How did Social Security fare during the pandemic recession? A severe economic slowdown, coupled with lowered worker productivity, elevated mortality rates, decreased immigration and lowered birth rates, did affect payroll tax revenue. The payroll tax is the primary source of income to the Social Security system. A faster than predicted economic recovery however, with a record number of new businesses, helped bolster the system more than expected.
What does this mean? A Social Security trustee report released in August notes that benefits are expected to exceed income in 2021, the same as trustee estimates in a report dated April 2020, with the trust fund being fully depleted by 2034, one year sooner than anticipated.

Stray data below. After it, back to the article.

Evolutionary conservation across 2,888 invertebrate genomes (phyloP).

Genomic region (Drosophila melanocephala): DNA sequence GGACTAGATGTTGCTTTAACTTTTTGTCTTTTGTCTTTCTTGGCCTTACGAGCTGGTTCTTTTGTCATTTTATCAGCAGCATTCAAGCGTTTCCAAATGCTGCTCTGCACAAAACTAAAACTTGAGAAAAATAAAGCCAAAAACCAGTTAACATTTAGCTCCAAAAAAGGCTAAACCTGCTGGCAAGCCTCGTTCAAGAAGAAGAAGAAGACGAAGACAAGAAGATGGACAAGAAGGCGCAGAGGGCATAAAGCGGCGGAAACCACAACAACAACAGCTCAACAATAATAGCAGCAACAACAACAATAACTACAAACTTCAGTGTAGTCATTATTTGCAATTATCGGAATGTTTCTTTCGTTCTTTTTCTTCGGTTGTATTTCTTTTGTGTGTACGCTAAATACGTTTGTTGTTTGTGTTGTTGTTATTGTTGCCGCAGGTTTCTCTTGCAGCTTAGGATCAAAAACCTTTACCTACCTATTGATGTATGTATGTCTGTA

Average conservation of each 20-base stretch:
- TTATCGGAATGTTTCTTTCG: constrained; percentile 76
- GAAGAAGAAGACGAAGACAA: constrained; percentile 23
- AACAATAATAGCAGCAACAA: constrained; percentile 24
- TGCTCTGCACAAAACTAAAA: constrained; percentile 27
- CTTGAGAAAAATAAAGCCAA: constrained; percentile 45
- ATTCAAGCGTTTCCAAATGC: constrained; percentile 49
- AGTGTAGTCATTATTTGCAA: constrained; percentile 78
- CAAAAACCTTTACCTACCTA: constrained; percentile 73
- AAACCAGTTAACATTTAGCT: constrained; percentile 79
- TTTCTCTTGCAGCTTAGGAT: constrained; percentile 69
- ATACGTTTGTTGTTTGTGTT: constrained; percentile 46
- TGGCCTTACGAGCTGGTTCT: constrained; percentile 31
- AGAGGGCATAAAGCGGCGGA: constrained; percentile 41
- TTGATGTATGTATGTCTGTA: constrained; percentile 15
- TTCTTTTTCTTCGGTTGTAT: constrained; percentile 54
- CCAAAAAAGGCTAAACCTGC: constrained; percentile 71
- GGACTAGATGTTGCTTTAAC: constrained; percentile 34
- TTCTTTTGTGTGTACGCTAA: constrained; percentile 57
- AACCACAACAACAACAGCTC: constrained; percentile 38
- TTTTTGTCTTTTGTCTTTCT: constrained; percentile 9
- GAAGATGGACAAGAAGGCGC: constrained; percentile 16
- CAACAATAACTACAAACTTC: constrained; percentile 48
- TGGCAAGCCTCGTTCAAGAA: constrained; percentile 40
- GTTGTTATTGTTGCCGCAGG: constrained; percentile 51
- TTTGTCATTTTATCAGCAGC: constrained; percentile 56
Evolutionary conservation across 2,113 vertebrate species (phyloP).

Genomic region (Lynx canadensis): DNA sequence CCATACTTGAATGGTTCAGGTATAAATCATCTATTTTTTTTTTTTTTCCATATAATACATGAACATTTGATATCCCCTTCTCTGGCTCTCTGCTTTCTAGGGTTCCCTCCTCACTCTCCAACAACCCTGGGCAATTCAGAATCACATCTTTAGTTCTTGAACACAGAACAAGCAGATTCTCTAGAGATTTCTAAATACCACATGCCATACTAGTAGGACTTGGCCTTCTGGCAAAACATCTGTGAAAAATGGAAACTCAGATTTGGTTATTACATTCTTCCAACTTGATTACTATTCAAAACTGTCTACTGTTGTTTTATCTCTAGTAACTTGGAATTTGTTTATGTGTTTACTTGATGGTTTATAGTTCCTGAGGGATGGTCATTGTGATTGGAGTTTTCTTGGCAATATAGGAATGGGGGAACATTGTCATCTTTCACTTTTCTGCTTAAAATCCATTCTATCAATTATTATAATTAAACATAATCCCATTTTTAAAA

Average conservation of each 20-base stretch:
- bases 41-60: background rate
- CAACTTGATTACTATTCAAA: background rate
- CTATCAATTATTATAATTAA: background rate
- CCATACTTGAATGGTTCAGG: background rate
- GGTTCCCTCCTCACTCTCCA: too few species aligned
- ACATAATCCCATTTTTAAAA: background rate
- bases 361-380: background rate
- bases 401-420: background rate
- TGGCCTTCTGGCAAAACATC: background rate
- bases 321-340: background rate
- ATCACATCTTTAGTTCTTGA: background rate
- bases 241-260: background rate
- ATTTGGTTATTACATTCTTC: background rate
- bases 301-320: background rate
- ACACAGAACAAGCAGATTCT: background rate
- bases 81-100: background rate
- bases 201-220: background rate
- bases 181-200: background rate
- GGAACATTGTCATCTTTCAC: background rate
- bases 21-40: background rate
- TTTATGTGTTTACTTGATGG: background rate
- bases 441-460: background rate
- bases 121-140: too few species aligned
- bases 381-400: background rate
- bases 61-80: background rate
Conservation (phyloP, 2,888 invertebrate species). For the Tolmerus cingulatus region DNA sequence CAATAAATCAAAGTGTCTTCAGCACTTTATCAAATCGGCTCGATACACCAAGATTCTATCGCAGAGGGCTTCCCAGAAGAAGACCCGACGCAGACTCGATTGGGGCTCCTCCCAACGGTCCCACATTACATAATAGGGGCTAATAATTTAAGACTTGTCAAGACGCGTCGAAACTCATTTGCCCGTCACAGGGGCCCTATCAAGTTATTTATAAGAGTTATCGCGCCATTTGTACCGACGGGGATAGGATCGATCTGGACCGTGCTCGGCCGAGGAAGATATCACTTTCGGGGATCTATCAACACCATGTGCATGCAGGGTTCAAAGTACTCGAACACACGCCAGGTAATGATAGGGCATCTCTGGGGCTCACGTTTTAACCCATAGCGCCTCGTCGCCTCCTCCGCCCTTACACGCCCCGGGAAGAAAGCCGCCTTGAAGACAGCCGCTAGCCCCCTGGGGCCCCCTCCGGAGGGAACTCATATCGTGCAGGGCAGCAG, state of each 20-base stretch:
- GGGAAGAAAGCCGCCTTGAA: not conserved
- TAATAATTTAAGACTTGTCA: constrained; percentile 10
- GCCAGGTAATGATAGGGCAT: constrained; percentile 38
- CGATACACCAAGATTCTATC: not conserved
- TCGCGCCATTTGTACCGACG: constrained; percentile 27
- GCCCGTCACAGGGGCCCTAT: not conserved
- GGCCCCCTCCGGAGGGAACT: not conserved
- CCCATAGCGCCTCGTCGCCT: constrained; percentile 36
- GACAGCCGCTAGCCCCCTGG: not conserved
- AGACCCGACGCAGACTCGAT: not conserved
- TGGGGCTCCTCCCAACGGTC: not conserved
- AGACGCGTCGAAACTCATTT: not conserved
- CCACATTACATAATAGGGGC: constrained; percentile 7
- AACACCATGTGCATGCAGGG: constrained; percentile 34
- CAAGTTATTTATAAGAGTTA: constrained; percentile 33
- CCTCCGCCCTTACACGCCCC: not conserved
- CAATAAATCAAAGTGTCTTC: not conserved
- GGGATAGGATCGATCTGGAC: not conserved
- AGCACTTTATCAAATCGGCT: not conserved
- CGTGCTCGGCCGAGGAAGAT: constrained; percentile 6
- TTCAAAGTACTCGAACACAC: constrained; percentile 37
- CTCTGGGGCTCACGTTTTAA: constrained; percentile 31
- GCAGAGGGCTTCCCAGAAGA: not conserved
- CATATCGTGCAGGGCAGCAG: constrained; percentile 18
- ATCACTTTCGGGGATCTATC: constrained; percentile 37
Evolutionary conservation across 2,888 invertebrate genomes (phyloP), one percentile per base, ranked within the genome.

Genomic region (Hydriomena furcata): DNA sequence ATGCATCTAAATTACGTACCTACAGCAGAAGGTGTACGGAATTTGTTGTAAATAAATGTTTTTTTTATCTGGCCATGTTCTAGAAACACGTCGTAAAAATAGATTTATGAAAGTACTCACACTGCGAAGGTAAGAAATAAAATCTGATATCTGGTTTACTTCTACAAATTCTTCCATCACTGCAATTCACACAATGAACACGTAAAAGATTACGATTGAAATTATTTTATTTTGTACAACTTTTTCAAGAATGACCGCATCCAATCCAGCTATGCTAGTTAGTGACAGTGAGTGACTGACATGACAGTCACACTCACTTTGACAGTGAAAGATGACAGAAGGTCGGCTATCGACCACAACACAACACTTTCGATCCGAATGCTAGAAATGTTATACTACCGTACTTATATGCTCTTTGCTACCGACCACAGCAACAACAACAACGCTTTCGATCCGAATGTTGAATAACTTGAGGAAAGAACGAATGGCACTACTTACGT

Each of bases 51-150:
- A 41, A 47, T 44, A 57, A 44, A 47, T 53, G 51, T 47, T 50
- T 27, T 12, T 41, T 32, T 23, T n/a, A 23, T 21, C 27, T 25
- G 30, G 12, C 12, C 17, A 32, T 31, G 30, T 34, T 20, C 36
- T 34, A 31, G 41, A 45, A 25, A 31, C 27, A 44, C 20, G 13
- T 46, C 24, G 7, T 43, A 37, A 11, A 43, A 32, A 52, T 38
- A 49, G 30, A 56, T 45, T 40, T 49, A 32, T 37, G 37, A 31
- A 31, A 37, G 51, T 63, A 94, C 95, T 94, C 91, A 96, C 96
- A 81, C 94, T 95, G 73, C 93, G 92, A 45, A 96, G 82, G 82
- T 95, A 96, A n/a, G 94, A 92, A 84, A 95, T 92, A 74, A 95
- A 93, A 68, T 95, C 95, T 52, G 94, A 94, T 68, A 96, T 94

The predictions may not sound good, but take note. The latest report was analyzed a full year into the pandemic. The new numbers are very similar to estimates released during the pandemic, April 2020, but which were prepared before the onset of the pandemic. The trustees noted in the April report that “the actual status of the program in the near term is almost certainly somewhat less favorable”; in other words, the trustees thought the pandemic was “almost certainly” going to affect Social Security in the short-term. In fact, the actual status of the program stayed about the same.
This does not mean that the longer-term issues to the system have somehow disappeared. Serious long-term issues to the Social Security system remain, but it is important to recognize that things fared relatively well for the program during these unprecedented times.
Acknowledging a small victory when we can. ~ Brian Kasal- The Leadership Matrix
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